The deadline has been moved, but the limits on how much an individual can contribute to their IRA account has not changed. For people younger than 50, the contribution limit for 2019 and 2020 is $6,000. For those age 50 and older, the limit is $7,000.
There are several reasons to take advantage of the extended deadline to contribute to your IRA.
If you were not able to save enough money to meet the limit by the April 15 deadline, you now have more time to save up for a larger contribution. Additionally, the recent market decline could make it a good time to invest, as your IRA will grow, tax-free, when the market rebounds.
If you do plan to make a contribution before the new deadline, in the interest of caution some financial advisors are recommending that you note “2019” on your check so that it’s clear what year the contribution should apply.
Other Ways to Take Advantage of the Extended Deadline
The new July 15 deadline also applies to health savings account (HSA) contributions. That means you can continue making tax-deductible contributions to your 2019 HSA through July 15. Money spent from your HSA on qualified medical costs also will not be taxed.
If you owe taxes, July 15 is also now the deadline for making tax payments that were due on April 15. On July 16, penalties and interest on unpaid balances will begin accruing.
Getting a Refund?
If you believe you’ll receive a tax refund, don’t put off filing. There’s no need to delay your receipt of that money in your account.
Special Rules for Required Minimum Distributions
For 2020, the federal government also has waived required minimum distributions (RMDs) for IRAs and 401(k)s and other qualifying employer retirement plans. This waiver applies to all RMDs due on April 1 and December 31 for retirement plans that you own or have inherited.
If you’ve already taken out RMDs in 2020, they are eligible for a 60-day indirect rollover. If you choose this option, the money will be deposited back in your IRA as if you’d never taken the distribution. The IRS also is offering an option under COVID-19 rules that could allow you up to three years to repay the distribution or report it as income.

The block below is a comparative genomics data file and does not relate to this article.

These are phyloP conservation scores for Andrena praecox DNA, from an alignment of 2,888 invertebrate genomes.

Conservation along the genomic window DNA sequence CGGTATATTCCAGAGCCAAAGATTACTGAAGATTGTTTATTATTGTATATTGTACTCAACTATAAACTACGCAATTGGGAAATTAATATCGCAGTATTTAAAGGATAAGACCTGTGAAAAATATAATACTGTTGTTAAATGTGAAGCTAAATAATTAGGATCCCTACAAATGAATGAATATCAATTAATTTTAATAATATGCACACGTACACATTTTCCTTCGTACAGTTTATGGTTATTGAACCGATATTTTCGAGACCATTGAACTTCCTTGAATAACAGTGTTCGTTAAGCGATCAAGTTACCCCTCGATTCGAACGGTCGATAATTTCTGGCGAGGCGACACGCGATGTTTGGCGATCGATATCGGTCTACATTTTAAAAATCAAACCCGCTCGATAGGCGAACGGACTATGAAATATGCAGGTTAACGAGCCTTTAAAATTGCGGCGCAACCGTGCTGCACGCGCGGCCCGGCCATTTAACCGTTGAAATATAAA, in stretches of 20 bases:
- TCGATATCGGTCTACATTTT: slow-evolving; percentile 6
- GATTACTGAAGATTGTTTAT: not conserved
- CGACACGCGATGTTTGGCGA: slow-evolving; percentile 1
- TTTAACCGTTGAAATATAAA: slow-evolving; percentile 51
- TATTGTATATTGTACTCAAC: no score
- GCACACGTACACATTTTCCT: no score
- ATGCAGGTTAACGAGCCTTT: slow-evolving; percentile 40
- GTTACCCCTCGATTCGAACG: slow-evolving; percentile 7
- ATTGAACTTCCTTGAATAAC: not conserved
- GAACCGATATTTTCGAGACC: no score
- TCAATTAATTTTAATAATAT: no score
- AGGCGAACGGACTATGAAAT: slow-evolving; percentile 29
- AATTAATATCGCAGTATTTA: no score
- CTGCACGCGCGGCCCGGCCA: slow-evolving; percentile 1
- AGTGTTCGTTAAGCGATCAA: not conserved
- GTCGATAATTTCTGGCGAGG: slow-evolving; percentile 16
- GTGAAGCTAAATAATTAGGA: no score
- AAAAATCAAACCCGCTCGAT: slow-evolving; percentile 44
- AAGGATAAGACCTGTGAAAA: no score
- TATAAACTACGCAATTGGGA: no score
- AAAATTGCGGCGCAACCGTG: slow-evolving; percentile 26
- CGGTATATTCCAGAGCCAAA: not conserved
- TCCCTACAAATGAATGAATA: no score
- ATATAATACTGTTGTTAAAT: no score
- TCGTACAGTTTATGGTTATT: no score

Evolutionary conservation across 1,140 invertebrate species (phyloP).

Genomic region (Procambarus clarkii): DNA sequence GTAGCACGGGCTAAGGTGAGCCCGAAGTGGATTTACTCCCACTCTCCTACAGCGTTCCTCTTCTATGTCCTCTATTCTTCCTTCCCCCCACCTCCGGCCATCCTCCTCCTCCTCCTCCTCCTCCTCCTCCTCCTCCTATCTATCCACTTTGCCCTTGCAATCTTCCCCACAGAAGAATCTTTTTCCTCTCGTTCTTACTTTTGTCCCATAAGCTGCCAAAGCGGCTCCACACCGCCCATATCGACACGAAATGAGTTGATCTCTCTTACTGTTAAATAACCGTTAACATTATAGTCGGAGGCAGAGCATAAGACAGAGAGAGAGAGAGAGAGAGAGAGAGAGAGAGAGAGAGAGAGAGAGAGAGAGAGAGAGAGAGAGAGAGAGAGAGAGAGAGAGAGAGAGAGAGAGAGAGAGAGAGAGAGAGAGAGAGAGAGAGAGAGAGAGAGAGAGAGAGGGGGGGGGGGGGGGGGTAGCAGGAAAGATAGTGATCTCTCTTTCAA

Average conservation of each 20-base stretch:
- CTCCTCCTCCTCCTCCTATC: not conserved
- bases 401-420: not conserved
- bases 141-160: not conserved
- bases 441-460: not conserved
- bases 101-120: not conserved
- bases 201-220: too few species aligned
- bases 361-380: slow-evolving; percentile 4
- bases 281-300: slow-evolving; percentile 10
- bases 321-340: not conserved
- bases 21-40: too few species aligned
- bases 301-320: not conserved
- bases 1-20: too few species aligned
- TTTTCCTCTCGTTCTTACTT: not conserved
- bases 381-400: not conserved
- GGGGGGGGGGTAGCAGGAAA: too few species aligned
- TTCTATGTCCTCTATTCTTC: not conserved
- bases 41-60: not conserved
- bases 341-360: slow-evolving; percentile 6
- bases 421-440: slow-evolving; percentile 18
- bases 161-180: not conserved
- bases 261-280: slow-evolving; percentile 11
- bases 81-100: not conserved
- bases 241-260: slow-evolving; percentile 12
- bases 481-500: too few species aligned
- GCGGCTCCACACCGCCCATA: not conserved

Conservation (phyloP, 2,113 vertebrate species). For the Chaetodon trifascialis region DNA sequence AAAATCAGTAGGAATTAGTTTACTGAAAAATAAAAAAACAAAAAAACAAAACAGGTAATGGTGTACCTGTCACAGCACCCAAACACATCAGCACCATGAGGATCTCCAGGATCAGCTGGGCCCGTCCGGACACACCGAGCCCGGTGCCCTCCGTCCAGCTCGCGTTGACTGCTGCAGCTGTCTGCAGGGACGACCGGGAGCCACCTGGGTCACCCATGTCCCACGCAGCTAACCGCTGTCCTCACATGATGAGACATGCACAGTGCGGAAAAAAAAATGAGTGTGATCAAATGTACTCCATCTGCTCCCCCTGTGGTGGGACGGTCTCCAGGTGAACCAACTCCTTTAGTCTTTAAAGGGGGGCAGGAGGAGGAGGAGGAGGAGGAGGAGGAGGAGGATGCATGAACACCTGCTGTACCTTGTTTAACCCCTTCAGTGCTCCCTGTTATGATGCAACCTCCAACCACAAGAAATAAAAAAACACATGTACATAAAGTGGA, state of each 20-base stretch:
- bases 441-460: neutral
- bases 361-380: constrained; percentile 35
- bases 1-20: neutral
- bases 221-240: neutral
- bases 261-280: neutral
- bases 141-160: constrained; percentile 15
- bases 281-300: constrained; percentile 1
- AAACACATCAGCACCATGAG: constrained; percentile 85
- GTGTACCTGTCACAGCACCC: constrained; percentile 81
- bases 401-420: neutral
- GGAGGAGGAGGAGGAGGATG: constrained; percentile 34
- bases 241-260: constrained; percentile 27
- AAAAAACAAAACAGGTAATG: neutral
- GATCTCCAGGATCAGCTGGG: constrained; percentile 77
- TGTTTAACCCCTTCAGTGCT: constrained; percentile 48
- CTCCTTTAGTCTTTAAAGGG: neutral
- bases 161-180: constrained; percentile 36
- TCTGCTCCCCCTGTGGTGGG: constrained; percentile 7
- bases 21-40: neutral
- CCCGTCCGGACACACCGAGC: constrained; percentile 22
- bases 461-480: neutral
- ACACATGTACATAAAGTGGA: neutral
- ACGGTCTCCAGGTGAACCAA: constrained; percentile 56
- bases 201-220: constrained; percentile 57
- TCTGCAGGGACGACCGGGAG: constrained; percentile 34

Here are some ways to take advantage of these special rules.
If you don’t need cash, don’t take an RMD. This way, you can avoid paying taxes on the RMD and will keep the money in your retirement account, where it will continue to grow tax-free.
If you do need cash because you’ve been diagnosed with COVID-19 or you’ve been laid off due to the pandemic, you can take the withdrawal without penalty. The rules allow a withdrawal from a qualified IRA or 401(k) up to $100,000 without paying the 10% penalty charged to people age 59 ½ or younger.
Consider Switching to a Roth IRA
Here’s one more potential benefit of this unprecedented financial time.
Stock values have dropped dramatically, offering additional opportunities to increase your retirement savings over the long term. One option is to convert your traditional IRA to a Roth IRA. The money you move from the IRA to a Roth account will become taxable, but the (likely) lower value of the assets you shift will mean you’ll pay less in taxes than you will after the market rebounds. And after you keep the Roth IRA for five years and reach age 59 ½, you can make tax-free withdrawals from the account forever.